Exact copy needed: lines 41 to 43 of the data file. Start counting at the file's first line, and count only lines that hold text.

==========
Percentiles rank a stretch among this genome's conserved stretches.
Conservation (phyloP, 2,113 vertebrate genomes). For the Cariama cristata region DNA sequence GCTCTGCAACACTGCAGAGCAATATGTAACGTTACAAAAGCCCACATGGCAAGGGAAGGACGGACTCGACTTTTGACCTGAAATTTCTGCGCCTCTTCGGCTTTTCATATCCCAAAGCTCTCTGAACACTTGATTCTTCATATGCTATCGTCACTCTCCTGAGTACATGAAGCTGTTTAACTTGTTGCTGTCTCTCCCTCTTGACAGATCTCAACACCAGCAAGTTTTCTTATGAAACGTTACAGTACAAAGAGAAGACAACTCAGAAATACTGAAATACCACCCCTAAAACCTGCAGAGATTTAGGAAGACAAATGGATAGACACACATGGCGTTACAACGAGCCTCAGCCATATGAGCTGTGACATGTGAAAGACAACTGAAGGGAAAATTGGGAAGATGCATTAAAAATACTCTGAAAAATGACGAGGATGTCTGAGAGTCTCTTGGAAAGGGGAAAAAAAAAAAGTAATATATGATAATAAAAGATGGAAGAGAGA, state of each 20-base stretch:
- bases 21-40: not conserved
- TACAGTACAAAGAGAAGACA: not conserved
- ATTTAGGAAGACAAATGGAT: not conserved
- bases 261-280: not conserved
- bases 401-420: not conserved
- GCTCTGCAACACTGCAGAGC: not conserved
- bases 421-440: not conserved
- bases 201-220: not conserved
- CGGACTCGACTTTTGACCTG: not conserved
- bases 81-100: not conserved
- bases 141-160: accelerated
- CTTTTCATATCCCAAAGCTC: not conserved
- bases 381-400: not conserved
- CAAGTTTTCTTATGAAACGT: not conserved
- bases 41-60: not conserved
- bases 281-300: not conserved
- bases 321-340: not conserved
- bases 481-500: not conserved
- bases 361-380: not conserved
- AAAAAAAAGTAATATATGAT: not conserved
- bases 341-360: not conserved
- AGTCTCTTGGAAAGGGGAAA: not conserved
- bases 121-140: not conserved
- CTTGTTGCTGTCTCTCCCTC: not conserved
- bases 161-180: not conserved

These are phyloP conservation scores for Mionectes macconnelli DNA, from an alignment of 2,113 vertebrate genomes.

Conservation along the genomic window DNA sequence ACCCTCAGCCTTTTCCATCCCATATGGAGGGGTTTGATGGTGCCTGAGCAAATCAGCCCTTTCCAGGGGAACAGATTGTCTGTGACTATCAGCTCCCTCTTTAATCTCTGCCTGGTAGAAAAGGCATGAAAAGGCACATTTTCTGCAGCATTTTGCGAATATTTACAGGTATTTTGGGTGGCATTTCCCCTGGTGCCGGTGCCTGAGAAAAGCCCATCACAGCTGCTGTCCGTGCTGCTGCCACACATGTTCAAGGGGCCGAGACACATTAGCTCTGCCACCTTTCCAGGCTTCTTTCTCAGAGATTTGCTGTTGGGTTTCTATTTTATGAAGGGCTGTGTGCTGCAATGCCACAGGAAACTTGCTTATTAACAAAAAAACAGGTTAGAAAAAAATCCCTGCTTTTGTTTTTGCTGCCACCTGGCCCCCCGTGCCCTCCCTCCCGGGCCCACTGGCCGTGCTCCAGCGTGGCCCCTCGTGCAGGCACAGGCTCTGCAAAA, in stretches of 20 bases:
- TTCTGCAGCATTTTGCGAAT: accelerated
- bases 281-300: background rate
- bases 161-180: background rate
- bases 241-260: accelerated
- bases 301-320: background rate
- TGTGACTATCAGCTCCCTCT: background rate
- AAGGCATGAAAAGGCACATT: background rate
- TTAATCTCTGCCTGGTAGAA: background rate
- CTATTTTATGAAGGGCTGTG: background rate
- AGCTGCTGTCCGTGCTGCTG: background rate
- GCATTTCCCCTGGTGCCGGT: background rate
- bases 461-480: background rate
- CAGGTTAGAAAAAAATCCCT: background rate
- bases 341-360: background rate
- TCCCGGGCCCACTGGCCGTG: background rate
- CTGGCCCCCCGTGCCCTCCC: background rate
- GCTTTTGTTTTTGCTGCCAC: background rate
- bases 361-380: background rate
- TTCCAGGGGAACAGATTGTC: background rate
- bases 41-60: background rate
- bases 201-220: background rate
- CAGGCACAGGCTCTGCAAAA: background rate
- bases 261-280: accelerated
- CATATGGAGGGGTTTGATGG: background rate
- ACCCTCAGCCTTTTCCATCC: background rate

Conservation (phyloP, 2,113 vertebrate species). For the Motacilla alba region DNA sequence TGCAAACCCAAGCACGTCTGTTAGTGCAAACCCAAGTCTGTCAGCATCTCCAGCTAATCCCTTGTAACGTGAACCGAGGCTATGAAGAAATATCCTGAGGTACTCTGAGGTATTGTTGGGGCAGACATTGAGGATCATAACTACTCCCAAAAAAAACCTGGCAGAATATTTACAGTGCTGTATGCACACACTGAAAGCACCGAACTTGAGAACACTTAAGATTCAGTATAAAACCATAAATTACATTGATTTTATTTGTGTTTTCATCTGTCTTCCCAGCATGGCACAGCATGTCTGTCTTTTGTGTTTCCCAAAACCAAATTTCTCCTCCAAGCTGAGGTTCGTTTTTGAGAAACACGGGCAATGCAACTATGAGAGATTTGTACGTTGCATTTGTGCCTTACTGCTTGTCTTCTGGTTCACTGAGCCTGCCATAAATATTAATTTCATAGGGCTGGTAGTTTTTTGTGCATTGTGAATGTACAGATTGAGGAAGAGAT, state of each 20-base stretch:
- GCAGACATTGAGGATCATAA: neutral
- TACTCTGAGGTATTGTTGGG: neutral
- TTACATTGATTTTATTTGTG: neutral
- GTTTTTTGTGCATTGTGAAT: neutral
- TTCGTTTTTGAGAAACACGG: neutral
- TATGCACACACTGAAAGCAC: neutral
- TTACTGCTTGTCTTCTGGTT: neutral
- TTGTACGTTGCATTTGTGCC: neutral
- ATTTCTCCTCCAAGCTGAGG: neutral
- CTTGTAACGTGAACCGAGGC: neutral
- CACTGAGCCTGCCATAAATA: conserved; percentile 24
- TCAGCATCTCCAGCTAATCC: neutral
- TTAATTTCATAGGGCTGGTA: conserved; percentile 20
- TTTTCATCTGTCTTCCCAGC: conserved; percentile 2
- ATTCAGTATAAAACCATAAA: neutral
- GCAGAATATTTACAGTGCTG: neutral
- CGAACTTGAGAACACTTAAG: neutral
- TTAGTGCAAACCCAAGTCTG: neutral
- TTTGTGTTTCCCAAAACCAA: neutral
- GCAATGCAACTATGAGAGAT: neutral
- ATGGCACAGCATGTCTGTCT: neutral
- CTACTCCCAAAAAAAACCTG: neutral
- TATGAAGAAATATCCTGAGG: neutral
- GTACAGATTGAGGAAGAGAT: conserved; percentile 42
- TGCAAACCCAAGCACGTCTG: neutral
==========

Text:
- bases 461-480: background rate
- CAGGTTAGAAAAAAATCCCT: background rate
- bases 341-360: background rate